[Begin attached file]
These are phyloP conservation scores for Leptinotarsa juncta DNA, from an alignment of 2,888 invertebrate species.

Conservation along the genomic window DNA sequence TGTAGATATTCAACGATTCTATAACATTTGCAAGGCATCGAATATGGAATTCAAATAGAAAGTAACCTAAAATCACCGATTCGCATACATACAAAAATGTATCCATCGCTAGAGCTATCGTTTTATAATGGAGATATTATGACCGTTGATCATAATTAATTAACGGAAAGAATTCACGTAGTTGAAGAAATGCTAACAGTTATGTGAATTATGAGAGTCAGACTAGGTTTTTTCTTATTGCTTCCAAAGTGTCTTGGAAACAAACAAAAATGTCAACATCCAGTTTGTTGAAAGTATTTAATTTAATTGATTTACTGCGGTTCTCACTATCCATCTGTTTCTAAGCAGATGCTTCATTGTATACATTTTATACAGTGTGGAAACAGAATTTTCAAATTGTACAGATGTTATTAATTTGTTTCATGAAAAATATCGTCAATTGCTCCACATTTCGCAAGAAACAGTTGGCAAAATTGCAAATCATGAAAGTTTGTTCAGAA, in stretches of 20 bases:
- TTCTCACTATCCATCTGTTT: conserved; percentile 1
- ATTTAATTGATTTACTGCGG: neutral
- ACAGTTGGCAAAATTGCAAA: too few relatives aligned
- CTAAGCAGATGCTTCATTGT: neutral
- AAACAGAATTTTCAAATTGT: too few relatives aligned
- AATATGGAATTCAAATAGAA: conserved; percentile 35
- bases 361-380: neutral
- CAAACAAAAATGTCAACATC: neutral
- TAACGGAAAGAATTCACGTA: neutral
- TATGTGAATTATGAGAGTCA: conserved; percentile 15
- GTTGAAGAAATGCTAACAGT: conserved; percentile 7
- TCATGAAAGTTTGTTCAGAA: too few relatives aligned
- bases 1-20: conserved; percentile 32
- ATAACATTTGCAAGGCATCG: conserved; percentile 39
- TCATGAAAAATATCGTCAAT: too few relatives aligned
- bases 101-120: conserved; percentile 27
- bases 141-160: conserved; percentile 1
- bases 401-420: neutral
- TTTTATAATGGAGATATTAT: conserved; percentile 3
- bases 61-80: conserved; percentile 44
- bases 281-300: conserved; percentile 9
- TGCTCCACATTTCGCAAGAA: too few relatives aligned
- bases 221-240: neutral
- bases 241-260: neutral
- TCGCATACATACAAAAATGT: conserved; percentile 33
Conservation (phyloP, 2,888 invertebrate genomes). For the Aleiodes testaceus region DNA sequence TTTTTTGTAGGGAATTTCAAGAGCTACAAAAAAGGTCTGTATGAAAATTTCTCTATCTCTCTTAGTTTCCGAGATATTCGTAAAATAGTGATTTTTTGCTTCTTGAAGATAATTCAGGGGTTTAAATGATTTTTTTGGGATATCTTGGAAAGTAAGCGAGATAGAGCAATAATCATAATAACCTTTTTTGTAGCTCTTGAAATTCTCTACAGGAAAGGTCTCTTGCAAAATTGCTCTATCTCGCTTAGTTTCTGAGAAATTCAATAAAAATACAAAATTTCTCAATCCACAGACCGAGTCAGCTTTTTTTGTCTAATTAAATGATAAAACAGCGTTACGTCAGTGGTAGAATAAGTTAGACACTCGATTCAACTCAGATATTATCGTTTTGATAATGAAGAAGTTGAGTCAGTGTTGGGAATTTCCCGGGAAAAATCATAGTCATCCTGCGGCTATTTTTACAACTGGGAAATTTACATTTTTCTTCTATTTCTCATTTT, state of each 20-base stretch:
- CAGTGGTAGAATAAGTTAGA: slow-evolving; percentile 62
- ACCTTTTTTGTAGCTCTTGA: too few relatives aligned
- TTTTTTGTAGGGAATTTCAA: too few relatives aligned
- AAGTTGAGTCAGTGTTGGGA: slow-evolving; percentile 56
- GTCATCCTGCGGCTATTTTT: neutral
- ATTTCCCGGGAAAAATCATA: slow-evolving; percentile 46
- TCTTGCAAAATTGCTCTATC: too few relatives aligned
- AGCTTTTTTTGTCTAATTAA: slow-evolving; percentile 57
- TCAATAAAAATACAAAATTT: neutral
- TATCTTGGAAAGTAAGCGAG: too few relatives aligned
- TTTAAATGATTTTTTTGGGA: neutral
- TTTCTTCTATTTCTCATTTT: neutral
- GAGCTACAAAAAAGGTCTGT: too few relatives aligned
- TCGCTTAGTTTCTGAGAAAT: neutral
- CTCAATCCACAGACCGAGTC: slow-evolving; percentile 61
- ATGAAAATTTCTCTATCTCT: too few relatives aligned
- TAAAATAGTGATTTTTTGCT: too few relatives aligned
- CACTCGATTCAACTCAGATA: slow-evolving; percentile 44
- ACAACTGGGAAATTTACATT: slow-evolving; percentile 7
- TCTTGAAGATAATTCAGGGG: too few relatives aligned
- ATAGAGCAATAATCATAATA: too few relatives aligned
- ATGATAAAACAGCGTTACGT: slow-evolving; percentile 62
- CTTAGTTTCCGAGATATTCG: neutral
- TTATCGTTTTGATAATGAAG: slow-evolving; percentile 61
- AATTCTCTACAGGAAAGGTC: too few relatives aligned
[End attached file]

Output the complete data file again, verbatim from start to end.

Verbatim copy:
These are phyloP conservation scores for Leptinotarsa juncta DNA, from an alignment of 2,888 invertebrate species.

Conservation along the genomic window DNA sequence TGTAGATATTCAACGATTCTATAACATTTGCAAGGCATCGAATATGGAATTCAAATAGAAAGTAACCTAAAATCACCGATTCGCATACATACAAAAATGTATCCATCGCTAGAGCTATCGTTTTATAATGGAGATATTATGACCGTTGATCATAATTAATTAACGGAAAGAATTCACGTAGTTGAAGAAATGCTAACAGTTATGTGAATTATGAGAGTCAGACTAGGTTTTTTCTTATTGCTTCCAAAGTGTCTTGGAAACAAACAAAAATGTCAACATCCAGTTTGTTGAAAGTATTTAATTTAATTGATTTACTGCGGTTCTCACTATCCATCTGTTTCTAAGCAGATGCTTCATTGTATACATTTTATACAGTGTGGAAACAGAATTTTCAAATTGTACAGATGTTATTAATTTGTTTCATGAAAAATATCGTCAATTGCTCCACATTTCGCAAGAAACAGTTGGCAAAATTGCAAATCATGAAAGTTTGTTCAGAA, in stretches of 20 bases:
- TTCTCACTATCCATCTGTTT: conserved; percentile 1
- ATTTAATTGATTTACTGCGG: neutral
- ACAGTTGGCAAAATTGCAAA: too few relatives aligned
- CTAAGCAGATGCTTCATTGT: neutral
- AAACAGAATTTTCAAATTGT: too few relatives aligned
- AATATGGAATTCAAATAGAA: conserved; percentile 35
- bases 361-380: neutral
- CAAACAAAAATGTCAACATC: neutral
- TAACGGAAAGAATTCACGTA: neutral
- TATGTGAATTATGAGAGTCA: conserved; percentile 15
- GTTGAAGAAATGCTAACAGT: conserved; percentile 7
- TCATGAAAGTTTGTTCAGAA: too few relatives aligned
- bases 1-20: conserved; percentile 32
- ATAACATTTGCAAGGCATCG: conserved; percentile 39
- TCATGAAAAATATCGTCAAT: too few relatives aligned
- bases 101-120: conserved; percentile 27
- bases 141-160: conserved; percentile 1
- bases 401-420: neutral
- TTTTATAATGGAGATATTAT: conserved; percentile 3
- bases 61-80: conserved; percentile 44
- bases 281-300: conserved; percentile 9
- TGCTCCACATTTCGCAAGAA: too few relatives aligned
- bases 221-240: neutral
- bases 241-260: neutral
- TCGCATACATACAAAAATGT: conserved; percentile 33
Conservation (phyloP, 2,888 invertebrate genomes). For the Aleiodes testaceus region DNA sequence TTTTTTGTAGGGAATTTCAAGAGCTACAAAAAAGGTCTGTATGAAAATTTCTCTATCTCTCTTAGTTTCCGAGATATTCGTAAAATAGTGATTTTTTGCTTCTTGAAGATAATTCAGGGGTTTAAATGATTTTTTTGGGATATCTTGGAAAGTAAGCGAGATAGAGCAATAATCATAATAACCTTTTTTGTAGCTCTTGAAATTCTCTACAGGAAAGGTCTCTTGCAAAATTGCTCTATCTCGCTTAGTTTCTGAGAAATTCAATAAAAATACAAAATTTCTCAATCCACAGACCGAGTCAGCTTTTTTTGTCTAATTAAATGATAAAACAGCGTTACGTCAGTGGTAGAATAAGTTAGACACTCGATTCAACTCAGATATTATCGTTTTGATAATGAAGAAGTTGAGTCAGTGTTGGGAATTTCCCGGGAAAAATCATAGTCATCCTGCGGCTATTTTTACAACTGGGAAATTTACATTTTTCTTCTATTTCTCATTTT, state of each 20-base stretch:
- CAGTGGTAGAATAAGTTAGA: slow-evolving; percentile 62
- ACCTTTTTTGTAGCTCTTGA: too few relatives aligned
- TTTTTTGTAGGGAATTTCAA: too few relatives aligned
- AAGTTGAGTCAGTGTTGGGA: slow-evolving; percentile 56
- GTCATCCTGCGGCTATTTTT: neutral
- ATTTCCCGGGAAAAATCATA: slow-evolving; percentile 46
- TCTTGCAAAATTGCTCTATC: too few relatives aligned
- AGCTTTTTTTGTCTAATTAA: slow-evolving; percentile 57
- TCAATAAAAATACAAAATTT: neutral
- TATCTTGGAAAGTAAGCGAG: too few relatives aligned
- TTTAAATGATTTTTTTGGGA: neutral
- TTTCTTCTATTTCTCATTTT: neutral
- GAGCTACAAAAAAGGTCTGT: too few relatives aligned
- TCGCTTAGTTTCTGAGAAAT: neutral
- CTCAATCCACAGACCGAGTC: slow-evolving; percentile 61
- ATGAAAATTTCTCTATCTCT: too few relatives aligned
- TAAAATAGTGATTTTTTGCT: too few relatives aligned
- CACTCGATTCAACTCAGATA: slow-evolving; percentile 44
- ACAACTGGGAAATTTACATT: slow-evolving; percentile 7
- TCTTGAAGATAATTCAGGGG: too few relatives aligned
- ATAGAGCAATAATCATAATA: too few relatives aligned
- ATGATAAAACAGCGTTACGT: slow-evolving; percentile 62
- CTTAGTTTCCGAGATATTCG: neutral
- TTATCGTTTTGATAATGAAG: slow-evolving; percentile 61
- AATTCTCTACAGGAAAGGTC: too few relatives aligned